By Lynn Venhaus
“Grease” may be the word, but I have one for the Stages St. Louis production:
This funny and nostalgia look at 1950s teenagers and the
decade’s burgeoning rock and roll culture bursts with ebullient performers who
deliver the beloved songs with panache.
Those songs never get old. “Summer Nights,” “We Go
Together,” “Greased Lightning,” “Born to Hand Jive” and “You’re the One That I
Want” are among the catchy show tunes in the style of Buddy Holly, Little
Richard and Elvis Presley that entice sing-a-longs. (And eager audiences are
Integrated with the snazzy dance numbers choreographed by Tony Gonzalez, and
costumes to match, they capture the look and sound of a bygone era — but also
a universal feeling.
And certainly not that we were all the cool kids. Far from
By now, the worldwide smash hit is as familiar as your
senior year in high school. So why do people return over and over to watch high
Photo by ProPhotoSTL“Alone at the Drive-In Movie,” “Beauty School Dropout,” “Those
Magic Feelings” and “It’s Raining on Prom Night” touch on all the fretting that
comes with being a teen, no matter what generation.
Maybe it’s that sense of trying to fit in, to belong. That
underneath that tough T-Birds exterior are guys desperate to figure it out —
masking those insecurities (on display so well in James Dean’s “Rebel Without a
Cause”). And the Pink Ladies really wanting to be Gidget, but not letting on
they are afraid they don’t measure up.
On the surface, it is all fun times, that sweet flush of
youth during a more innocent time – but dealing with grown-up issues AND
“Greaser” Danny Zuko (Sam Harvey) fancies “good girl” Sandy Dumbrowski (Summerisa Bell Stevens) one summer, and lo and behold, she transfers to his public high school, not the Catholic one. Whoa. Kind Frenchy (Lucy Moon) invites Sandy to hang out with the Pink Ladies, but rough-and-tough Rizzo (Morgan Cowling) is not nice to the new girl. Rizzo has her own issues with boyfriend Kenickie (Jesse Corbin), but school isn’t a high priority with anyone except Patty Simcox (Aisling Halpin) and nerd Eugene (Brad Frenette). “Grease” is a cultural phenomenon nearly 50 years old — and has been revised multiple times, with the most significant changes made in the 1978 movie, then adopted for a 1993 London stage version, which incorporated four chart-topping songs from the movie written by Barry Alan Gibb, John Farrar, Louis St. Louis and Scott Simon. This is the version Stages has the rights to, and it makes a difference.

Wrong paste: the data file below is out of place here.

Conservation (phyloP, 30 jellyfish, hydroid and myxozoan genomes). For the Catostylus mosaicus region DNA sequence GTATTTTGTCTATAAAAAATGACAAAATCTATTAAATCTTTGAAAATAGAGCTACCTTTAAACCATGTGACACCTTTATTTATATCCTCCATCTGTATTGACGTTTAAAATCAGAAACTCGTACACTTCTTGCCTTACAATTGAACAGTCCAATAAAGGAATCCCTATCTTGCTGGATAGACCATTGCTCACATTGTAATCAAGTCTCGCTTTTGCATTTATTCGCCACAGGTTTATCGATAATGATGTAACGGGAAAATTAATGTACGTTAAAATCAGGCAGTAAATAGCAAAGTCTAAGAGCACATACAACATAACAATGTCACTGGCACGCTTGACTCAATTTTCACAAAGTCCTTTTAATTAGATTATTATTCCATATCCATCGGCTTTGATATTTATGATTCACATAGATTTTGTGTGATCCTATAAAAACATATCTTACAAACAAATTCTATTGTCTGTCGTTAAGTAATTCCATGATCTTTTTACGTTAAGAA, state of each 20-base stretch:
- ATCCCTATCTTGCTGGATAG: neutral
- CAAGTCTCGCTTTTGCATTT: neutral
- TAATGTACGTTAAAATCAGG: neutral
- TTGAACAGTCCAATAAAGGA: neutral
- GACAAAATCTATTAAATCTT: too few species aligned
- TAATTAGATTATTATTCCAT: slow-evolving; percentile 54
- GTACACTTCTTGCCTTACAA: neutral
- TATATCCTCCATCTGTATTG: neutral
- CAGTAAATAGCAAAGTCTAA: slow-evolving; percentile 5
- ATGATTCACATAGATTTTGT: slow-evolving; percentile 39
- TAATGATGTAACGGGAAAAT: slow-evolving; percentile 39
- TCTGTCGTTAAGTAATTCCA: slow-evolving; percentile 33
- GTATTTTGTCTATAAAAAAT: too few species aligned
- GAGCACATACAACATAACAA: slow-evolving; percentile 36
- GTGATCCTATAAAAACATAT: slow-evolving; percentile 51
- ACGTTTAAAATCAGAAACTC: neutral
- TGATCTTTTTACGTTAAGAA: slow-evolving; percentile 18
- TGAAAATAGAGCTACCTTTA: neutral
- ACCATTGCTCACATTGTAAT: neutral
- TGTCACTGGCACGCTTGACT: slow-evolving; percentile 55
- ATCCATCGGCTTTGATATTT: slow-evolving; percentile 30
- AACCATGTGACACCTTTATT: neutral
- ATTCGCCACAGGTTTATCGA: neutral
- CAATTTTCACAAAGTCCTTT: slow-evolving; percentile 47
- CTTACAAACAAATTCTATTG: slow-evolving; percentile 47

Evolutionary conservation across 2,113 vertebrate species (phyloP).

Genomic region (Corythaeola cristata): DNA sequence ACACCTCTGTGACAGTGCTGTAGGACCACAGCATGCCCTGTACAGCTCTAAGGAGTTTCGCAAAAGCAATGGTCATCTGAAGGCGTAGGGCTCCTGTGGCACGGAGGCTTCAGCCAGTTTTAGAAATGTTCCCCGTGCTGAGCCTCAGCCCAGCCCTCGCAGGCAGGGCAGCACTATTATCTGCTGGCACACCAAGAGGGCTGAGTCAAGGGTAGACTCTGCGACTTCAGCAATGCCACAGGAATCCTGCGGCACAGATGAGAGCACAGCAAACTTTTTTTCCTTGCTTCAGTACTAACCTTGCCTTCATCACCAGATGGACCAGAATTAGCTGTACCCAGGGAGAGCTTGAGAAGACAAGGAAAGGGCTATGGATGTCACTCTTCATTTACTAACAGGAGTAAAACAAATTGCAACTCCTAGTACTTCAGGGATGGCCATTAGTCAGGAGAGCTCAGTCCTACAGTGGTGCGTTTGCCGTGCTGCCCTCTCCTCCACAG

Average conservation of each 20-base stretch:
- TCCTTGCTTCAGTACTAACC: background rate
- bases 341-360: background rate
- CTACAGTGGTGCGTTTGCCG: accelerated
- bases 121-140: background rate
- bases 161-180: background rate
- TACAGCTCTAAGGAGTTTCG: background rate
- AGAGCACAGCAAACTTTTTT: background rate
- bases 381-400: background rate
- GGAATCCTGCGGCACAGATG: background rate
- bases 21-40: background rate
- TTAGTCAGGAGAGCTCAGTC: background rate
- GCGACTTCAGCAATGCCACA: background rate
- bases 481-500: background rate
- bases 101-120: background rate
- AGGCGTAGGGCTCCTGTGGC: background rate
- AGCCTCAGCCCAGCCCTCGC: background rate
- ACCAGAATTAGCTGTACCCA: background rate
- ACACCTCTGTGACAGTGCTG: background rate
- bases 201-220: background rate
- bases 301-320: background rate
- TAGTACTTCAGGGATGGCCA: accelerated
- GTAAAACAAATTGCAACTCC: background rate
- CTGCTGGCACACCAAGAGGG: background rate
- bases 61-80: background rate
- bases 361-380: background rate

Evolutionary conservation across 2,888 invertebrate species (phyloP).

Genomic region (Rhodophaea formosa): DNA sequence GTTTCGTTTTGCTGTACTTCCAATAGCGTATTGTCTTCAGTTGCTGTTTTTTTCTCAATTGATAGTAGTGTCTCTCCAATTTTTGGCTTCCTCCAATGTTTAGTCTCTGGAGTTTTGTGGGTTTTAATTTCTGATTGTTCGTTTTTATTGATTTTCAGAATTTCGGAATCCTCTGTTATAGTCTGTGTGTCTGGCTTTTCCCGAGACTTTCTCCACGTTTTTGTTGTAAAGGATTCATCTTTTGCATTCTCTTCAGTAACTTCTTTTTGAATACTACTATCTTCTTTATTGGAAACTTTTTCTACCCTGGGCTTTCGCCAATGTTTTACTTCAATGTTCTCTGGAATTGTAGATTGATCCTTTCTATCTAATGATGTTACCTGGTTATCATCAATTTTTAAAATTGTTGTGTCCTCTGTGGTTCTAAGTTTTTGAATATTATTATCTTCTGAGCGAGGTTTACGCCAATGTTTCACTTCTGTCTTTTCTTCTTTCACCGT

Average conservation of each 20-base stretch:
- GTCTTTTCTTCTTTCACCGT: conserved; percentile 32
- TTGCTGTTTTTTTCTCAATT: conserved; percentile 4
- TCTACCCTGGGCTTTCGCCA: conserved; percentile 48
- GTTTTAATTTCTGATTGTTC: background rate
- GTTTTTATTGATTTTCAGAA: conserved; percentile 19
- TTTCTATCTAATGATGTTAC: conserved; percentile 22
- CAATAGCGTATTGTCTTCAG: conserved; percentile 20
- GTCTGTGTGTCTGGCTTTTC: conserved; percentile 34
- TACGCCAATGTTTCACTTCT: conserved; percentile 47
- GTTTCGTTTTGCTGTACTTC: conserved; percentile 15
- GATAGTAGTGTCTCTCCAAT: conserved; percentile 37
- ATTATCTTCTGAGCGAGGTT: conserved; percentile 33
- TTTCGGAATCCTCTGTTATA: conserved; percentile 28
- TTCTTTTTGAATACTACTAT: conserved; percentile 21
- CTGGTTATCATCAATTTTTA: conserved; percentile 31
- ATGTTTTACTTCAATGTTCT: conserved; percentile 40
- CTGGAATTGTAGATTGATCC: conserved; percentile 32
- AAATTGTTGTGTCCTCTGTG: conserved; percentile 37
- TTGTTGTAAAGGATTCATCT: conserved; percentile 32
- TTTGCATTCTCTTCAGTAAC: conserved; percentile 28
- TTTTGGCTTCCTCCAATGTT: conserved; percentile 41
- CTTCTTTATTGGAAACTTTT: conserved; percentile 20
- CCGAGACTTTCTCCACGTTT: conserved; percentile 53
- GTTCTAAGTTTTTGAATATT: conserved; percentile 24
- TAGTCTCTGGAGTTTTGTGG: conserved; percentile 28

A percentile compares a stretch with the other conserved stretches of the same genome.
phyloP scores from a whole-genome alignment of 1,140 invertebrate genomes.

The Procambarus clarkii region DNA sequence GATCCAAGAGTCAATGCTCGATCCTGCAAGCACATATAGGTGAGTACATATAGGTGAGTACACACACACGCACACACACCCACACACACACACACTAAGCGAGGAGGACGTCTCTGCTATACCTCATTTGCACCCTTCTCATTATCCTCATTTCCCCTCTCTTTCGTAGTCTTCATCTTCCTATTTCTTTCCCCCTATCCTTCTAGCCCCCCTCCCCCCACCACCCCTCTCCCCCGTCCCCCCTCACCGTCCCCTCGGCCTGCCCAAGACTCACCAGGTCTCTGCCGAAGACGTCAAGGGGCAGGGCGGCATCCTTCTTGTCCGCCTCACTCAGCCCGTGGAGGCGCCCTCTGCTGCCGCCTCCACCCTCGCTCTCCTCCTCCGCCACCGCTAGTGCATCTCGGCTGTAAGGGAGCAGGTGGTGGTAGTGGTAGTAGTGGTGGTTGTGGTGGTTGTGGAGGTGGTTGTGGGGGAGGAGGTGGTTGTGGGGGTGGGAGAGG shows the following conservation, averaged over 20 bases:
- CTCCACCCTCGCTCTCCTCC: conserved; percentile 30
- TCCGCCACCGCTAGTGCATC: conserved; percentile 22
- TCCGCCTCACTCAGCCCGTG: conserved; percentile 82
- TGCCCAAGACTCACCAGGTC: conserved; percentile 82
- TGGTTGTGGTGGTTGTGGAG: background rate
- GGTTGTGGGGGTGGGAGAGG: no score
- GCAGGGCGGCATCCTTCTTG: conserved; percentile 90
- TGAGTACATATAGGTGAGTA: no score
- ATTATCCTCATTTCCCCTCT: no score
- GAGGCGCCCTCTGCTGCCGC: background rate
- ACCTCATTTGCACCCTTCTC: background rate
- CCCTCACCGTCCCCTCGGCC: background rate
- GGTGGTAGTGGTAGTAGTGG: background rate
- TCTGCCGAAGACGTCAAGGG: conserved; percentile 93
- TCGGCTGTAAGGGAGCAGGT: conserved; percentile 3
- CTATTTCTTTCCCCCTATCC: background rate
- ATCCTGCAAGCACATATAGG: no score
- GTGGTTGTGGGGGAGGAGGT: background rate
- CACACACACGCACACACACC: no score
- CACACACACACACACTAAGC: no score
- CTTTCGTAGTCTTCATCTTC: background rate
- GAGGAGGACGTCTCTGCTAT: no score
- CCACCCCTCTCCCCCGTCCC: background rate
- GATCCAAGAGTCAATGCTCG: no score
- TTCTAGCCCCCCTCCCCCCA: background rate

You would not much recognize the original 1971 stage version,
which has been sanitized from Jim Jacobs’ and Warren Casey’s initial effort
about working-class high schoolers in a Polish part of Chicago, based on
Jacobs’ alma mater in Cicero.
Photo by ProPhotoSTLThe duck-tailed, hot-rodding Class of 1959 of Rydell High
resembled those ruffians, and the gum-snapping and hip-shaking Pink Ladies were
a combination of bad and mean girls. The raunchier version has been toned down,
but there are still the themes of peer pressure, teen pregnancy, gangs, class
conflict, and good old garden-variety teen rebellion.
This cast, with a few who have been out of high school for some time, seem to
gel well. They sure can shake, rattle and roll in their musical numbers, and
exaggerate their characters for comic effect. Their school and home scenes,
under Michael Hamilton’s smooth direction, delve deeper into social